Snopestionary: What Is 'The Great Replacement Theory?'

This is a white supremacist conspiracy theory that posits "global elites" are causing an "invasion" of immigrants in order to replace white people.

Published May 18, 2022

TOPSHOT - Demonstrators from "Gays against Guns" wear portraits of the victims as they march during a silent procession after the mass shooting in the city of Buffalo, near Times Square in New York on May 16, 2022. - The teenager charged with shooting dead 10 African Americans at a supermarket in Buffalo, New York followed an insidious racist creed gaining ground among white Americans that minorities are taking over society. (Photo by Yuki IWAMURA / AFP) (Photo by YUKI IWAMURA/AFP via Getty Images) (Getty Images)
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While the ideas behind the Great Replacement Theory, or "replacement theory," stretch back centuries, the term was first popularized in the 2011 essay "Le Grand Remplacement" by French novelist, conspiracy theorist, and white nationalist writer Renaud Camus. The far-right theory holds that global elites are actively working to "replace" white Europeans (or, in the United States, white Americans) with non-white immigrants and that this "great replacement" will conclude with the extinction of the white race.

The National Immigration Forum writes: "The 'great replacement' theory, in simple terms, states that welcoming immigration policies — particularly those impacting nonwhite immigrants — are part of a plot designed to undermine or “replace” the political power and culture of white people living in Western countries."

While the theory found its way into the mainstream in recent years, thanks in part to the rise of online communities and increasingly dangerous political rhetoric, this theory's roots go back centuries. The Southern Poverty Law Center notes that racist authors have been warning white people about their imminent demise for centuries:

In 1892, British-Australian author Charles Pearson warned that one day soon, white people would “wake to find ourselves elbowed and hustled, and perhaps even thrust aside by peoples whom we looked down upon.” His book National Life and Character launched a genre that included even more apocalyptic visions of white extinction from American authors, including the racist and antisemitic New York lawyer Madison Grant.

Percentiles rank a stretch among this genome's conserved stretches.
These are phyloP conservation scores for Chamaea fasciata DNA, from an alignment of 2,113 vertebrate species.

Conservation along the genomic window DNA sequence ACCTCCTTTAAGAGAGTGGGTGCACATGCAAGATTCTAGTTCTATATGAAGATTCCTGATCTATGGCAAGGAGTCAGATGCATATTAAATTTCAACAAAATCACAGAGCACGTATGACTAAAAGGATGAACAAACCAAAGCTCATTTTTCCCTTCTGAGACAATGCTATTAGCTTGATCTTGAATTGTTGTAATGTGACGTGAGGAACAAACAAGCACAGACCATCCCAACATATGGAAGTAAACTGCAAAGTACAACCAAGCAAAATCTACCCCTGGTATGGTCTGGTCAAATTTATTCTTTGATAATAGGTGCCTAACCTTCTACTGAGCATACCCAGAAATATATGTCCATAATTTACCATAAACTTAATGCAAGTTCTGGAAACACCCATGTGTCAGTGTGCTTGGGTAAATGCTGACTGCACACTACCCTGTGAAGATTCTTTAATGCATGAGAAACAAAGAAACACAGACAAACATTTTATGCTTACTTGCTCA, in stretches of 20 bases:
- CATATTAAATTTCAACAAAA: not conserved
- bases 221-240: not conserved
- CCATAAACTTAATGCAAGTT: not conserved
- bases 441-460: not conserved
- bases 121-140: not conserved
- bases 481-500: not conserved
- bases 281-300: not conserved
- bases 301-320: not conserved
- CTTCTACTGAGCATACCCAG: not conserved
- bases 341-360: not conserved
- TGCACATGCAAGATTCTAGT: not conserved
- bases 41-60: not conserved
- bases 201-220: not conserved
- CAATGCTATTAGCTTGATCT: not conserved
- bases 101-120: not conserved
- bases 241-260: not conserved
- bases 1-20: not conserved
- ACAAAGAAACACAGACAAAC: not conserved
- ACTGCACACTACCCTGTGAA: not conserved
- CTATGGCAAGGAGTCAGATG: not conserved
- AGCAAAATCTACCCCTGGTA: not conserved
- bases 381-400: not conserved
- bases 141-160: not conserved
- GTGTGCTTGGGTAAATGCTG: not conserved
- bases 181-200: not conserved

Grant’s own scientific-racist 1916 book, The Passing of the Great Race, warned of the decline and extinction of America’s “Nordic” racial stock. (Scientific racism is the discredited, pseudoscientific belief that scientific evidence exists to support racism and racially biased state policy.) Grant did not write from the fringes: His book influenced the widespread adoption of eugenic policies, restrictions on non-white immigration and anti-miscegenation laws in the U.S. in the interwar period. (Eugenics is a debunked pseudoscience whose believers are obsessed with controlling heredity through hateful notions like “racial hygiene” to preserve supposedly superior races and ethnicities.)

Proponents of this theory often use the word "invasion" to describe immigration. The phrase "global elites" is also frequently found in posts about the great replacement, a term that harkens back to long-standing, anti-Semitic theories about the world being secretly controlled by Jewish people. The replacement theory has taken root in white supremacist circles as it reflects their "14 words" rallying cry. The Anti-Defamation League writes:

The “great replacement” philosophy was quickly adopted and promoted by the white supremacist movement, as it fit into their conspiracy theory about the impending destruction of the white race, also know as “white genocide.” It is also a strong echo of the white supremacist rallying cry, “the 14 words:” “We must secure the existence of our people and a future for white children.”

The theory has been at the heart of several deadly incidents over the years. In May 2022, for example, the alleged shooter behind a deadly attack at a grocery store in a predominantly Black neighborhood left behind a screed that cited the Great Replacement Theory as a reason for the attack. This screed echoed (and in some case plagiarized) the text left behind by the gunman who killed 51 people in Christchurch, New Zealand, in 2019.


Feuer, Alan. “How Buffalo Suspect’s Racist Writings Reveal Links to Other Attacks.” The New York Times, 16 May 2022.,

Jones, Dustin. “What Is the ‘great Replacement’ and How Is It Tied to the Buffalo Shooting Suspect?” NPR, 16 May 2022. NPR,

“‘The Great Replacement:’ An Explainer.” Anti-Defamation League, Accessed 18 May 2022.

The Racist ‘Great Replacement’ Conspiracy Theory Explained.” Southern Poverty Law Center, Accessed 18 May 2022.

Dan Evon is a former writer for Snopes.